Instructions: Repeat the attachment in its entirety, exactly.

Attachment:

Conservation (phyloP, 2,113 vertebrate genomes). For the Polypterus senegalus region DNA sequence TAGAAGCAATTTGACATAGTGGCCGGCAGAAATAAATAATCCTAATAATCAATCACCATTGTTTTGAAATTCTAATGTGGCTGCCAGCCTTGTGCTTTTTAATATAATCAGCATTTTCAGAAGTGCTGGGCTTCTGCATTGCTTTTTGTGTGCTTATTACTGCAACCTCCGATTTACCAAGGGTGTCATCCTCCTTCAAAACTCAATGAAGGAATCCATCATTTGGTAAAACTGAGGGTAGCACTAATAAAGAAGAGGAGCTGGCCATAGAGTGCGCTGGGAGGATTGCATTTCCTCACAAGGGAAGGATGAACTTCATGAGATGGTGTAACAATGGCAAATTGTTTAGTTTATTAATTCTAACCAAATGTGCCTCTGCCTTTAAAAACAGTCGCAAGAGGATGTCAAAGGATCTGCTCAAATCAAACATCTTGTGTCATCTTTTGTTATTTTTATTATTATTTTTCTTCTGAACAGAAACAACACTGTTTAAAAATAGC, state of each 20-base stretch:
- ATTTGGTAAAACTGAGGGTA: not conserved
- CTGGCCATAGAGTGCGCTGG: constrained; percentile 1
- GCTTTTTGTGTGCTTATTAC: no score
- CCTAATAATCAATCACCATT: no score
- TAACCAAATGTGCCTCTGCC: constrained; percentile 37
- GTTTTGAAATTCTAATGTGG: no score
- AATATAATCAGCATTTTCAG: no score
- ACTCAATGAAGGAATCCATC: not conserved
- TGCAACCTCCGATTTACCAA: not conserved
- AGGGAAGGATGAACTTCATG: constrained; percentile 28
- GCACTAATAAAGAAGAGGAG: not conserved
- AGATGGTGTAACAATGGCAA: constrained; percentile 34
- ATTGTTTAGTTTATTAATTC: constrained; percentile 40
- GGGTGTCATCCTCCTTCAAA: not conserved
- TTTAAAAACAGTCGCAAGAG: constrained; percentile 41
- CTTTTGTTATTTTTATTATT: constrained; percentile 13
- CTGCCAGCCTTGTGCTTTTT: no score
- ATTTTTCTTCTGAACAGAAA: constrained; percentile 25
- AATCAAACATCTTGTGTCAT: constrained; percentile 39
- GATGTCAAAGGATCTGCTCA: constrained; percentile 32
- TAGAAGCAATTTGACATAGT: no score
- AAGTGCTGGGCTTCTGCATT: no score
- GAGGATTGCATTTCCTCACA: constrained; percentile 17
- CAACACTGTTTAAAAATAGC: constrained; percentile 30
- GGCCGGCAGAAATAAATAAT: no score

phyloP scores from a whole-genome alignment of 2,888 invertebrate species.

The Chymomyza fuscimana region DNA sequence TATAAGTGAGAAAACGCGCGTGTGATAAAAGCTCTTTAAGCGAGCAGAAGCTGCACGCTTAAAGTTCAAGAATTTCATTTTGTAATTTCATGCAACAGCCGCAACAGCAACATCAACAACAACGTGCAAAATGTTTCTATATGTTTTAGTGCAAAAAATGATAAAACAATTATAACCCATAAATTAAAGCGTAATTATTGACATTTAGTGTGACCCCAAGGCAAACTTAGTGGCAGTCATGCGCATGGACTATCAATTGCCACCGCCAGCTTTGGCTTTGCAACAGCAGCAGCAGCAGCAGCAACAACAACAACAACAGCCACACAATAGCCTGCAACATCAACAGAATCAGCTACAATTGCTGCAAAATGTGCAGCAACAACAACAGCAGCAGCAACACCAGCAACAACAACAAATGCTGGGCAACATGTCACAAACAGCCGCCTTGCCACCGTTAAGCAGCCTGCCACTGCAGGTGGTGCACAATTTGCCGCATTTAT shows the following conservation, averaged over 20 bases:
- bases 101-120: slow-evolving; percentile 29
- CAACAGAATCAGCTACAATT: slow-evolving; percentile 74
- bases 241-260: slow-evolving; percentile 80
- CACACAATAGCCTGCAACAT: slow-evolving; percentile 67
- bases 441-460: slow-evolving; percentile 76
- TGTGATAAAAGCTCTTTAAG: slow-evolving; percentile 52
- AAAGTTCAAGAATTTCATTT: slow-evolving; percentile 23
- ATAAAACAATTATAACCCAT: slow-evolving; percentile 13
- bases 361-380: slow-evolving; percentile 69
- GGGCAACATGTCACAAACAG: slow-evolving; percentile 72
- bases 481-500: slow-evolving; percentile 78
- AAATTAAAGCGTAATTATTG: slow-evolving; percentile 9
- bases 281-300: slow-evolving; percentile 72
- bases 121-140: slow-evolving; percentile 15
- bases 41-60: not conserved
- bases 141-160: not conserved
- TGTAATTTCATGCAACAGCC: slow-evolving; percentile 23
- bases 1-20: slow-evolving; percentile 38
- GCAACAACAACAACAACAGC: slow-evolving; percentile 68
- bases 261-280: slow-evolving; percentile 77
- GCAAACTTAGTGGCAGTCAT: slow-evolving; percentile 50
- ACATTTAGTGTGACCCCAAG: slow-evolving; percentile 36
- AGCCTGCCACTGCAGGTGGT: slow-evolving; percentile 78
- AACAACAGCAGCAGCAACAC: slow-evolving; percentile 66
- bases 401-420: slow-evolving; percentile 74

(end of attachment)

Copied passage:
Conservation (phyloP, 2,113 vertebrate genomes). For the Polypterus senegalus region DNA sequence TAGAAGCAATTTGACATAGTGGCCGGCAGAAATAAATAATCCTAATAATCAATCACCATTGTTTTGAAATTCTAATGTGGCTGCCAGCCTTGTGCTTTTTAATATAATCAGCATTTTCAGAAGTGCTGGGCTTCTGCATTGCTTTTTGTGTGCTTATTACTGCAACCTCCGATTTACCAAGGGTGTCATCCTCCTTCAAAACTCAATGAAGGAATCCATCATTTGGTAAAACTGAGGGTAGCACTAATAAAGAAGAGGAGCTGGCCATAGAGTGCGCTGGGAGGATTGCATTTCCTCACAAGGGAAGGATGAACTTCATGAGATGGTGTAACAATGGCAAATTGTTTAGTTTATTAATTCTAACCAAATGTGCCTCTGCCTTTAAAAACAGTCGCAAGAGGATGTCAAAGGATCTGCTCAAATCAAACATCTTGTGTCATCTTTTGTTATTTTTATTATTATTTTTCTTCTGAACAGAAACAACACTGTTTAAAAATAGC, state of each 20-base stretch:
- ATTTGGTAAAACTGAGGGTA: not conserved
- CTGGCCATAGAGTGCGCTGG: constrained; percentile 1
- GCTTTTTGTGTGCTTATTAC: no score
- CCTAATAATCAATCACCATT: no score
- TAACCAAATGTGCCTCTGCC: constrained; percentile 37
- GTTTTGAAATTCTAATGTGG: no score
- AATATAATCAGCATTTTCAG: no score
- ACTCAATGAAGGAATCCATC: not conserved
- TGCAACCTCCGATTTACCAA: not conserved
- AGGGAAGGATGAACTTCATG: constrained; percentile 28
- GCACTAATAAAGAAGAGGAG: not conserved
- AGATGGTGTAACAATGGCAA: constrained; percentile 34
- ATTGTTTAGTTTATTAATTC: constrained; percentile 40
- GGGTGTCATCCTCCTTCAAA: not conserved
- TTTAAAAACAGTCGCAAGAG: constrained; percentile 41
- CTTTTGTTATTTTTATTATT: constrained; percentile 13
- CTGCCAGCCTTGTGCTTTTT: no score
- ATTTTTCTTCTGAACAGAAA: constrained; percentile 25
- AATCAAACATCTTGTGTCAT: constrained; percentile 39
- GATGTCAAAGGATCTGCTCA: constrained; percentile 32
- TAGAAGCAATTTGACATAGT: no score
- AAGTGCTGGGCTTCTGCATT: no score
- GAGGATTGCATTTCCTCACA: constrained; percentile 17
- CAACACTGTTTAAAAATAGC: constrained; percentile 30
- GGCCGGCAGAAATAAATAAT: no score

phyloP scores from a whole-genome alignment of 2,888 invertebrate species.

The Chymomyza fuscimana region DNA sequence TATAAGTGAGAAAACGCGCGTGTGATAAAAGCTCTTTAAGCGAGCAGAAGCTGCACGCTTAAAGTTCAAGAATTTCATTTTGTAATTTCATGCAACAGCCGCAACAGCAACATCAACAACAACGTGCAAAATGTTTCTATATGTTTTAGTGCAAAAAATGATAAAACAATTATAACCCATAAATTAAAGCGTAATTATTGACATTTAGTGTGACCCCAAGGCAAACTTAGTGGCAGTCATGCGCATGGACTATCAATTGCCACCGCCAGCTTTGGCTTTGCAACAGCAGCAGCAGCAGCAGCAACAACAACAACAACAGCCACACAATAGCCTGCAACATCAACAGAATCAGCTACAATTGCTGCAAAATGTGCAGCAACAACAACAGCAGCAGCAACACCAGCAACAACAACAAATGCTGGGCAACATGTCACAAACAGCCGCCTTGCCACCGTTAAGCAGCCTGCCACTGCAGGTGGTGCACAATTTGCCGCATTTAT shows the following conservation, averaged over 20 bases:
- bases 101-120: slow-evolving; percentile 29
- CAACAGAATCAGCTACAATT: slow-evolving; percentile 74
- bases 241-260: slow-evolving; percentile 80
- CACACAATAGCCTGCAACAT: slow-evolving; percentile 67
- bases 441-460: slow-evolving; percentile 76
- TGTGATAAAAGCTCTTTAAG: slow-evolving; percentile 52
- AAAGTTCAAGAATTTCATTT: slow-evolving; percentile 23
- ATAAAACAATTATAACCCAT: slow-evolving; percentile 13
- bases 361-380: slow-evolving; percentile 69
- GGGCAACATGTCACAAACAG: slow-evolving; percentile 72
- bases 481-500: slow-evolving; percentile 78
- AAATTAAAGCGTAATTATTG: slow-evolving; percentile 9
- bases 281-300: slow-evolving; percentile 72
- bases 121-140: slow-evolving; percentile 15
- bases 41-60: not conserved
- bases 141-160: not conserved
- TGTAATTTCATGCAACAGCC: slow-evolving; percentile 23
- bases 1-20: slow-evolving; percentile 38
- GCAACAACAACAACAACAGC: slow-evolving; percentile 68
- bases 261-280: slow-evolving; percentile 77
- GCAAACTTAGTGGCAGTCAT: slow-evolving; percentile 50
- ACATTTAGTGTGACCCCAAG: slow-evolving; percentile 36
- AGCCTGCCACTGCAGGTGGT: slow-evolving; percentile 78
- AACAACAGCAGCAGCAACAC: slow-evolving; percentile 66
- bases 401-420: slow-evolving; percentile 74